UK & World News
Obama Speaks In Berlin 50 Years After JFK
President Obama has used a visit to Berlin to call for a reduction in the number of nuclear weapons deployed by the US and Russia, and to defend the controversial Prism surveillance programme.
The city has been the venue for historic pronouncements by US Presidents before: John F Kennedy famously declared "Ich bin ein Berliner" 50 years ago, while Ronald Reagan asked President Gorbachev to "tear down this wall".
In this speech, the current American leader told an invited audience at the Brandenburg Gate that he would like to see nuclear arsenals in Russia and the US slimmed down further.
He said: "After a comprehensive review, I've determined that we can ensure the security of America and our allies, and maintain a strong and credible strategic deterrent, while reducing our deployed strategic nuclear weapons by up to one third."
The Russian response to President Obama's offer for talks on reducing nuclear weapons was far from promising.
President Vladimir Putin reiterated Moscow's concerns about anti-missile shields in Europe and the level of accuracy now possible with America's conventional weapons.
Moscow also said it wanted other powers as well as Russia and the US to be involved in any discussions on future nuclear arms cuts.
Both men discuss non-proliferation when they met on the sidelines of a G8 summit in Northern Ireland this week.
Mr Obama last visited Berlin's Tiergarten in 2008 when he was still a senator for Illinois, receiving a rock star welcome from a crowd of 200,000 people.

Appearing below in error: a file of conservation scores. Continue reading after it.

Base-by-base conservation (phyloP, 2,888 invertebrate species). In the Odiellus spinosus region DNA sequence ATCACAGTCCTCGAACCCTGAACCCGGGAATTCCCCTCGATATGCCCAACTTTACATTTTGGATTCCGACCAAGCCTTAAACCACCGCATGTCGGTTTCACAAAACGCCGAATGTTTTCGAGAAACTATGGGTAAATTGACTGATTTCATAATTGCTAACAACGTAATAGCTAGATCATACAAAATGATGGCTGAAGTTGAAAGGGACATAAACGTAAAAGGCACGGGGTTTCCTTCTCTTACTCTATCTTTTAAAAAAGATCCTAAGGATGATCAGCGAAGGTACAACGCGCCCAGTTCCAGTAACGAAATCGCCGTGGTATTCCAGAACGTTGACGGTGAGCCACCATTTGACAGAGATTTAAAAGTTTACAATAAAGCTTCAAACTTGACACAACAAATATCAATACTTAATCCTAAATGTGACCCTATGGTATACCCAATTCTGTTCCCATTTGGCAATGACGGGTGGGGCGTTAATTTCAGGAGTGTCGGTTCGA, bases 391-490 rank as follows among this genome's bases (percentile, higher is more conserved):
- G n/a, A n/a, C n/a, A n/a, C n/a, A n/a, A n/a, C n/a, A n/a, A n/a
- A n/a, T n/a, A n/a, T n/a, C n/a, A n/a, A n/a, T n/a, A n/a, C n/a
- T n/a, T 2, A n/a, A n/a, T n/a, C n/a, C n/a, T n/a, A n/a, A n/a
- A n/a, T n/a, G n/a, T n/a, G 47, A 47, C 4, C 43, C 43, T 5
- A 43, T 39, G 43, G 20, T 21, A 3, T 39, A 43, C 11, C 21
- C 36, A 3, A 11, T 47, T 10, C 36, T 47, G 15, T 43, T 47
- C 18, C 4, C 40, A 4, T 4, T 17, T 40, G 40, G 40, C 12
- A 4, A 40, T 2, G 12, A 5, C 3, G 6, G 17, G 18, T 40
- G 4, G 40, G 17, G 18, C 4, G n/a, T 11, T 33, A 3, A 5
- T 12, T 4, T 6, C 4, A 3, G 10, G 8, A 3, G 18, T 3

As the crowd chanted his campaign slogan "Yes We Can", his political rivals back in the US used the event to mock his status as an international celebrity, rather than a weighty candidate capable of rescuing America from the growing economic crisis.
Some harsh editorials in the German press suggest Barack Obama's political patina has been tarnished since he moved into the White House.
Frankfurter Allgemeine noted that there has been a "gradual cooling of enthusiasm" amongst Germans for the US President, now in his second term.
It cites a number of different issues: America's continued use of unmanned drones, the "Prism" surveillance scandal in which German Facebook users saw their data passed to US intelligence services and the failure of the administration to close Guantanamo Bay detention camp.
President Obama sought to defend Prism saying the US was not "rifling through Germans' emails".
He said: "All of it is done under the oversight of the courts. And as a consequence, we've saved lives.
"We know of at least 50 threats that have been averted because of this information not just in the United States, but, in some cases, threats here in Germany. So lives have been saved."
Chancellor Angela Merkel was cool in her response, suggesting any programme had to be "proportionate" and balanced with protections for civil liberties.
There is also a growing gulf between the US President and the German Chancellor over how to address the continuing slump besetting the global economy.
While he favours stimulus and quantative easing to kick-start the US economy, Angela Merkel still believes in budgetary restraint both in Germany and among other Eurozone countries.
The US administration has urged leaders in Europe to reconsider austerity as the sole policy response, and to use investment to trigger a return to growth.